"Seems extreme," Vin said.
"You would think so," Ezra said, his tone unmistakable in displaying how he felt about such a thing being said by the man who chose more often than not to sleep in his wagon where his bedding was likely cleaned less frequently than was his buckskin coat.
"I ain't said you can go," the healer said, the words sounding as though he was addressing Ezra, though his deep brown eyes glared into the light-colored and totally un-phased eyes of their leader. A series of 'Mistah Jackson', 'Nate' and Nathan' was heard as the four lawmen stood – or lay, as the case may be – firmly as one in support of the right thing to do.
"Oh, fine. But someone has to be with him at all times." They all agreed in varying ways to the contingency. "Vin, can you go fetch the wheelchair from … "
"I know where it is." The tracker left to perform the errand.
"It's pretty muddy out there. Don't know about the chair," J.D. said, having had experience riding in the chair and knowing how unreliable its steering was, even in good weather.
"Most of the way has boardwalk. You'll have to carry the chair across the road and alleys," Nathan suggested.
"I'll go get the bed set-up," J.D. offered.
"Mistah Dunne … "
"I'm headin' upstairs first," the young sheriff said as he went to retrieve the gambler's spare key from Inez.
"Thank you," Ezra called, the raised voice causing a breath-taking cough. As he finished, he suffered a jaw-cracking yawn. "Mah apologies."
Nathan turned to Ezra, but deciding that it was the tall blond's fault that he'd been put in this situation, turned to him instead and said, "Need you to listen up, Chris. Ezra just took some tea and he'll be falling asleep soon."
"Ah have not fallen asleep yet," the card sharp argued, annoyed at being ignored as though he wasn't in the room that he'd occupied these last days.
"He won't be awake for long," Nathan said to Chris, ignoring Ezra, "and there are instructions that need following."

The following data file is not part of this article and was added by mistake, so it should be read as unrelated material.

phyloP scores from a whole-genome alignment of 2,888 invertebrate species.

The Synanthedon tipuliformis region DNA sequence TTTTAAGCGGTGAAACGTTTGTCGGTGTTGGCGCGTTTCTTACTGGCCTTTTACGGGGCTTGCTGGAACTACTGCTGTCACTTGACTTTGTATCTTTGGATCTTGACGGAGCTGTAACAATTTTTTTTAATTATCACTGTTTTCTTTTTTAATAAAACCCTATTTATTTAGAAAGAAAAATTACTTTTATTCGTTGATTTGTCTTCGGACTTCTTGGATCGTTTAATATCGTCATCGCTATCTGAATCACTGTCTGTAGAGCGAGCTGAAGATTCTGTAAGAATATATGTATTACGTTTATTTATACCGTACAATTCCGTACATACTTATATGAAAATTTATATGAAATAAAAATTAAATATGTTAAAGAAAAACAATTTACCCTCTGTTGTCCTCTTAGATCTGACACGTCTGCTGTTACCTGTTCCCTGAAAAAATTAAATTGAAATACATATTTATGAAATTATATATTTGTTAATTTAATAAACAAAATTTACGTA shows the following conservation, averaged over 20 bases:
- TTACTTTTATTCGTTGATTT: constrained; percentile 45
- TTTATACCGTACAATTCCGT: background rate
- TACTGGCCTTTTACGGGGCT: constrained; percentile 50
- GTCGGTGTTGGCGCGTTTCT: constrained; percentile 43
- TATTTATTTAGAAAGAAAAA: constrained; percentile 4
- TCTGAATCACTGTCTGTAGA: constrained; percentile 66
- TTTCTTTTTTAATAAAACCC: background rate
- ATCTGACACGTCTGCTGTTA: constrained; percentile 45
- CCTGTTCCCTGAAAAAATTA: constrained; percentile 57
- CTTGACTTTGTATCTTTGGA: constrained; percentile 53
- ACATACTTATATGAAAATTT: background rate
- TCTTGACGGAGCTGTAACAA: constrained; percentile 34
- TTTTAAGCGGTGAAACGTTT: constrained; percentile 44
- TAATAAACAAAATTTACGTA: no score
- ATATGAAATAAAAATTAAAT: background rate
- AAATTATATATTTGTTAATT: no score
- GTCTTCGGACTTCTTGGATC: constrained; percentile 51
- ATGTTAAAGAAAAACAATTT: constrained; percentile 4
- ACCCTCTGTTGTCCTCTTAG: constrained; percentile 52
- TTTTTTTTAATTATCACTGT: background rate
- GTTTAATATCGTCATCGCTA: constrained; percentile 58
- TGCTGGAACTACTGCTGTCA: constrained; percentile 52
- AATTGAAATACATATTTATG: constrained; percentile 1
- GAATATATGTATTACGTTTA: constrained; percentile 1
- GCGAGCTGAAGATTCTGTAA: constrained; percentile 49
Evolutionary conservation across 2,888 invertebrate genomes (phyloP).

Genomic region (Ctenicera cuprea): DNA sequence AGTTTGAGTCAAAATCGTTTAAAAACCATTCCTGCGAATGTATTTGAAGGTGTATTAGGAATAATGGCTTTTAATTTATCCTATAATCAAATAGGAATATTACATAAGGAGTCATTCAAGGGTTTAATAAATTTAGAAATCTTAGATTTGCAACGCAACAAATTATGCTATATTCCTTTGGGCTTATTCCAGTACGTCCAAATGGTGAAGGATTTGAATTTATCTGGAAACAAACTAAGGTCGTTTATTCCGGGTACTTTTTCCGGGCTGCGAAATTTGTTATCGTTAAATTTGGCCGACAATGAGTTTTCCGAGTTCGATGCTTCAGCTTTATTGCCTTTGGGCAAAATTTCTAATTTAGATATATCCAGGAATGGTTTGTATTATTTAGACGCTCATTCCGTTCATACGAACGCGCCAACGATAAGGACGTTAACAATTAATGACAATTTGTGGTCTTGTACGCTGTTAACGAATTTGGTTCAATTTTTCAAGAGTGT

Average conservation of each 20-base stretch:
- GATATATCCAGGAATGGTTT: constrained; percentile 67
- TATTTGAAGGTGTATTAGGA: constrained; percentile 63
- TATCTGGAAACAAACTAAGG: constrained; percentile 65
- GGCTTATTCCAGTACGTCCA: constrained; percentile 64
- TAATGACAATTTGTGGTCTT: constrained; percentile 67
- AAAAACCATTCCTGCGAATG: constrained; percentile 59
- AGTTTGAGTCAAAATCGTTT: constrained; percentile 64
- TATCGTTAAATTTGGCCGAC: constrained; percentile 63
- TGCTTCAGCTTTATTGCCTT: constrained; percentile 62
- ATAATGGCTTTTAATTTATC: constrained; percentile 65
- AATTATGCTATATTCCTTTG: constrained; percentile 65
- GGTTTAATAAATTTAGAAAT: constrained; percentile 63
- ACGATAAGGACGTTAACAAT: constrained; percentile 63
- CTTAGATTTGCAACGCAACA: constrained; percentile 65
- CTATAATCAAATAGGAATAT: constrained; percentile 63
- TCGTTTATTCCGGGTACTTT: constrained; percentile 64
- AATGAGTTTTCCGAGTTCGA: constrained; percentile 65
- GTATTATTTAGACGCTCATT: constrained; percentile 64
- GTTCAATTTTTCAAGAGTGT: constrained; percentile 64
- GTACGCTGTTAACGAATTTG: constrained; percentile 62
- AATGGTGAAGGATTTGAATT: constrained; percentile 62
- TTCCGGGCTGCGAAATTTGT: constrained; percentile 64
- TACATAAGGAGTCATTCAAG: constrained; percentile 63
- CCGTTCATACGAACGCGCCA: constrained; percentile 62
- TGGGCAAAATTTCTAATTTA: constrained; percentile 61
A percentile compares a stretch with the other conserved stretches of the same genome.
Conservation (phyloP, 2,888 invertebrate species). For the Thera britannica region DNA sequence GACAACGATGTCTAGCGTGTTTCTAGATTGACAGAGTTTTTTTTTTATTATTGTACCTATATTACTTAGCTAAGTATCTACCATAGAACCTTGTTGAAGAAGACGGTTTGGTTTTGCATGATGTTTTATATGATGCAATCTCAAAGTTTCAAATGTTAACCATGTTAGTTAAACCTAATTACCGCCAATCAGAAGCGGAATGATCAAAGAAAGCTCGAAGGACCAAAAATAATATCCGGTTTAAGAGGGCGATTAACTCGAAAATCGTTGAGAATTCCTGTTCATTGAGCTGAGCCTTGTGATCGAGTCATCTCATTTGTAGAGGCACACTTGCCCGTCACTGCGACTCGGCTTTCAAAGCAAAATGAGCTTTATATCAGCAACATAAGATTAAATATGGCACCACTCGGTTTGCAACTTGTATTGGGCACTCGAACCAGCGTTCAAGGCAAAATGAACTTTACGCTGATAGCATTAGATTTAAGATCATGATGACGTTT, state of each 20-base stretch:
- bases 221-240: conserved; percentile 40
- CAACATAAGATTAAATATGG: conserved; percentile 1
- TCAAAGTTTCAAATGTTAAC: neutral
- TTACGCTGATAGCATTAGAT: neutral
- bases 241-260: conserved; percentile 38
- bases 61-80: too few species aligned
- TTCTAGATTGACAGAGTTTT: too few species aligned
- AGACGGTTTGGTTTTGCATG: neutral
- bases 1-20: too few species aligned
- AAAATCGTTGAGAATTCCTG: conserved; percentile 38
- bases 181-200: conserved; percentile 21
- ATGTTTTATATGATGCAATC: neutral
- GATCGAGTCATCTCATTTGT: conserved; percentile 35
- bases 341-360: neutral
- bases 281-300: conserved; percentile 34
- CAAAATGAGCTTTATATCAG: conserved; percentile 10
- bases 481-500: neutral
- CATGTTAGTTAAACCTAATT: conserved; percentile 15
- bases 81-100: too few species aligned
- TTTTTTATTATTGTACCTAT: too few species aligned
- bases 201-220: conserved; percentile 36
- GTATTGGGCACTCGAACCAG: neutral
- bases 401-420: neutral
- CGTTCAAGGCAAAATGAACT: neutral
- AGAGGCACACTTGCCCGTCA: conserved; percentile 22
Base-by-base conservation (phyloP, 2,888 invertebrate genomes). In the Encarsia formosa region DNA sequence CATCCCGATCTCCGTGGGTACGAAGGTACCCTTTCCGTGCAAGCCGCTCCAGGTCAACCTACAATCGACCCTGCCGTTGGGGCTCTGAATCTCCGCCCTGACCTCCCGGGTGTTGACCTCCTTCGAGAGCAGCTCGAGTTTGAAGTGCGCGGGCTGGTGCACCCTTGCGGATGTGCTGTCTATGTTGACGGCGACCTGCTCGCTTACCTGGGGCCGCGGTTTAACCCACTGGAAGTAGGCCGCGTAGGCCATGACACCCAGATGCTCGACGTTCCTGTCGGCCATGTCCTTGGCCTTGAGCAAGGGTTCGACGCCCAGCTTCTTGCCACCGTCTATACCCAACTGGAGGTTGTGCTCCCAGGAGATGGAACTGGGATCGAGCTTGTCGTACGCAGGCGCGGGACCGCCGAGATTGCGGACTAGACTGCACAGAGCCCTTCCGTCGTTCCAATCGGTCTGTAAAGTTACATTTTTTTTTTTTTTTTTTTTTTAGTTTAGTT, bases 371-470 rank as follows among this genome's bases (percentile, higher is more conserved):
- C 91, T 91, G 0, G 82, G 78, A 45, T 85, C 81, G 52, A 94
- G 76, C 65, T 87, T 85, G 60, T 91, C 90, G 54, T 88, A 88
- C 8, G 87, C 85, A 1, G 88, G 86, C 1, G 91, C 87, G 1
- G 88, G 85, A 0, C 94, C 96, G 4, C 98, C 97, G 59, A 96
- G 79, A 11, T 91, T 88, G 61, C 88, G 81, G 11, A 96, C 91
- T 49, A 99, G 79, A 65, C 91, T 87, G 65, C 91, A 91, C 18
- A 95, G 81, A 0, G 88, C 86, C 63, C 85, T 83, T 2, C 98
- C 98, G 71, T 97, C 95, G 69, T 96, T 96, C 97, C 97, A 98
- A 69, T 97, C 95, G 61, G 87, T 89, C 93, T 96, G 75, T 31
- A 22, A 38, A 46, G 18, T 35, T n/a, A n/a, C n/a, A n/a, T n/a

"Nathan, Ah am sure … "
"I ain't kidding on this, Chris. These things need to be followed. He's not well, no matter how much he tells you he is."
"Haven't Ah just admitted to bein' ill?" Ezra asked softly. He could feel the tea working hard to put him back to sleep. At that moment, Vin came back in, rolling the wheelchair in front of him.
"How did you get that so fast?" Nathan asked.
"J.D. saw Tiny on his way. He brought it over from the livery."
"That's good. Now, about Ezra … " Nathan started again.
"We'll take care of him. We're gonna have to bundle him up good for the trip over. It's cold and wet and windy," Chris said.
"Gentlemen, Ah must insist on bein' acknowledged in this conversation." They had thought he had dozed off, but the softly spoken but insistent demand said otherwise.
"When ya get him over there, you need to make sure he gets out of his wet clothes quick and next to some warmth."
"Lucky Buck has one of the rooms with a fireplace."
"You need to watch his urine." Vin snickered at the instruction, whether because Ezra needed to have it checked, or because Chris was being given such an instruction, was not clear.
"How very juvenile of you, Mistah … " Ezra yawned and then finished, " Tanner."
Vin grabbed Ezra's jacket and headed to the bed. "Best get you all 'bundled up' before you fall asleep."
"Ah will require clothes b'fore Ah put on mah coat," Ezra insisted as his head lolled on his neck. He blinked his eyes, but they were staying mostly closed now.
Nathan continued talking with Chris, only more quietly so as not to agitate the gambler any more. "His urine still had blood in it last we checked."
"Nathan, good lord, must … we … discuss … " Ezra never finished the thought as he fell asleep.
"Shit," Vin said.
Chris and Nathan looked over, and both agreed in the same manner. "Shit," said one, "Damn," the other.
"All right. Let's get this done," Chris demanded.
"Mr. Jackson, I have Mrs. Irons here," Gloria Potter said as she walked a ready-to-burst Helen Irons into the room.